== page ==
Caroline International

PMR's New signing DORNIK releases debutalbum in August!

Pressmeddelande   •   Jun 09, 2015 08:50 CEST

Summer 2015, and Dornik is about to fulfil that potential with the release of his debut PMR/Island single “Drive” and, later in the year, his stunning self-written, self-produced, self-titled debut album “Dornik”. And in case you are wondering...his mother’s name is Dorothy and his father’s name is Nick.... wonder no more.

Co-written and produced by Dornik, “Drive” was mixed by the legendary Russ Elevado who’s best known for his work on D’Angelos’s Voodoo, and also for his work with Rick Rubin, The Roots, Erykah Badu and many more.

Singer songwriter drummer and producer Dornik never went after the spotlight, but the spotlight found him anyway. The quiet Croydon born musician was content for years to stay behind his drumkit, keeping his own bedroom-recorded, sun- streaked electronic love songs a secret. “It was just a private hobby,” he says now. “I never saw myself as a frontman.” It was while on tour with soon to be label-mate Jessie Ware that she heard his demos, and immediately knew he’d be right at home alongside her on PMR, the home of forward-thinking, leftfield pop. If it wasn’t for her, the world might never have stumbled across this hidden gem.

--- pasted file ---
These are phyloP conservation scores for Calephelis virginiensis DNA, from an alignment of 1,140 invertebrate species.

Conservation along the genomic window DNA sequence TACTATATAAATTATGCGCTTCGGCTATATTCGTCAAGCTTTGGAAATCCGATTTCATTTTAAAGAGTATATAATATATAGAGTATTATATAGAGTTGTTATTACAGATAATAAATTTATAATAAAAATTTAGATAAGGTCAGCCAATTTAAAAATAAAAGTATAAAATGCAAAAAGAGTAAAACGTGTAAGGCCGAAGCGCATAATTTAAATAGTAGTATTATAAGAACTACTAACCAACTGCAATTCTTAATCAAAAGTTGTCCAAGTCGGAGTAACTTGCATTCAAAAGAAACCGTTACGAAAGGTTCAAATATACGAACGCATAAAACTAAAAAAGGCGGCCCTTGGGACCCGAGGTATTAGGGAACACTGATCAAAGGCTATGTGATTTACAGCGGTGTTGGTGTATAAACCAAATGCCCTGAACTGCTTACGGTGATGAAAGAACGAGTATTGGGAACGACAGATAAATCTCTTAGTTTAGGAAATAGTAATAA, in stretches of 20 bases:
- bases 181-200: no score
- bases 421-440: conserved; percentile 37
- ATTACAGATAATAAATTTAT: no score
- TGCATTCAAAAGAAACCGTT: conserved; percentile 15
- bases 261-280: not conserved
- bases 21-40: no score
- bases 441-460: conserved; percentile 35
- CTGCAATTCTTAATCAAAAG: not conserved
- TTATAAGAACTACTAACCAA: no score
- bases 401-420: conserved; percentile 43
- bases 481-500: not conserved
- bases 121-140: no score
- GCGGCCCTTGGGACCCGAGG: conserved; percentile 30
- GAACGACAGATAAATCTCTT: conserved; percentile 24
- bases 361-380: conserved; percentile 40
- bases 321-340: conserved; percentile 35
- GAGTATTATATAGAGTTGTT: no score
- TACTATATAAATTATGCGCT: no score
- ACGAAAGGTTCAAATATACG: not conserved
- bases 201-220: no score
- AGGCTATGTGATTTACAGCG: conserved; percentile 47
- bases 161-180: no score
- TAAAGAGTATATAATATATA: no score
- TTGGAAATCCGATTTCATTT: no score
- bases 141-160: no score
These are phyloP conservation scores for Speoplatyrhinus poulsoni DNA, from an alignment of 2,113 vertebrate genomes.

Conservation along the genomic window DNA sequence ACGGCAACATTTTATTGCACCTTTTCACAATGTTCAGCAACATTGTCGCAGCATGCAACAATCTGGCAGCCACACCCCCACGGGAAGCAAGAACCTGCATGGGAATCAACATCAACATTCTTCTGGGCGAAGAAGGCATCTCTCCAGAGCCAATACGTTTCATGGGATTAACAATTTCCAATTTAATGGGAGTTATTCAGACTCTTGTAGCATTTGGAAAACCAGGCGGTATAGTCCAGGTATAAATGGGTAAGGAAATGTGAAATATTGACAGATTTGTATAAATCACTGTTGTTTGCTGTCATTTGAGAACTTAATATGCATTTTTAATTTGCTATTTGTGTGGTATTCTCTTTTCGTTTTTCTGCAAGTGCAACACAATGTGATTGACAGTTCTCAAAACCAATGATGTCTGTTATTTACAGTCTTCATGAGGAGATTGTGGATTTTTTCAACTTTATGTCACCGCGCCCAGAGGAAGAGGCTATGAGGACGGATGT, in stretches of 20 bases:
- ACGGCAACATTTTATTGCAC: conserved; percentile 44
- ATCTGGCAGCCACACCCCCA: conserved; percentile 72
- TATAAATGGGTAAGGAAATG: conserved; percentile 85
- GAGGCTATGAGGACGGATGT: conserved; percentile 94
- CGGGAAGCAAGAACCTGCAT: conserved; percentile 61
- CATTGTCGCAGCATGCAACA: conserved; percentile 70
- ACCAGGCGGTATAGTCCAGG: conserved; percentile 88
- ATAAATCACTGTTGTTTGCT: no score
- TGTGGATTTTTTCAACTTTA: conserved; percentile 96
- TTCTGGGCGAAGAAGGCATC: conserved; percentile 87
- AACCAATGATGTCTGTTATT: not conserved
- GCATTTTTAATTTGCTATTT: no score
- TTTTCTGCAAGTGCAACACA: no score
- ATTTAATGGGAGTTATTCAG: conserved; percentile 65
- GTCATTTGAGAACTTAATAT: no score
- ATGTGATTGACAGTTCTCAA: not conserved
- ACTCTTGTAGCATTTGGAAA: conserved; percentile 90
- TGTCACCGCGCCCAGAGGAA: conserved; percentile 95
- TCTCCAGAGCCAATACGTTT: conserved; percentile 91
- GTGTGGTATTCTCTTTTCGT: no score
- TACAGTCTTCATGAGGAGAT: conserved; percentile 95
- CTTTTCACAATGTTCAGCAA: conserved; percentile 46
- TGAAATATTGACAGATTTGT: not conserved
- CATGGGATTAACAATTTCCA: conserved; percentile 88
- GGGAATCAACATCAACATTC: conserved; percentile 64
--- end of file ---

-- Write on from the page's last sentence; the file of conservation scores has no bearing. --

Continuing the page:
With his debut self-titled album, Dornik is set to bring something unique to the PMR roster. Brimming with classic funk- infused melodies as if heard through a mirage of electronics, Dornik’s is a kind of introverted soul. With PMR behind him, Dornik made his first appearance on the musical landscape back in 2013, with the bubbling electronic soul of “Something About You.” Over the course of the next two years, he followed this with “Rebound,” “On My Mind” and “Second Thoughts”: groove-led jams that focus around his percussionist obsession with creating addictive rhythms. It was while writing these particular songs that Dornik also found his groove with storytelling, describing his process as being like “scripting a short film.” Impressionistic yet passionate, the result is something like a film full of palm tree-fringed montages; dream sequences bleed into love scenes, with lyricism that weaves everyday observation into far-off fantasy.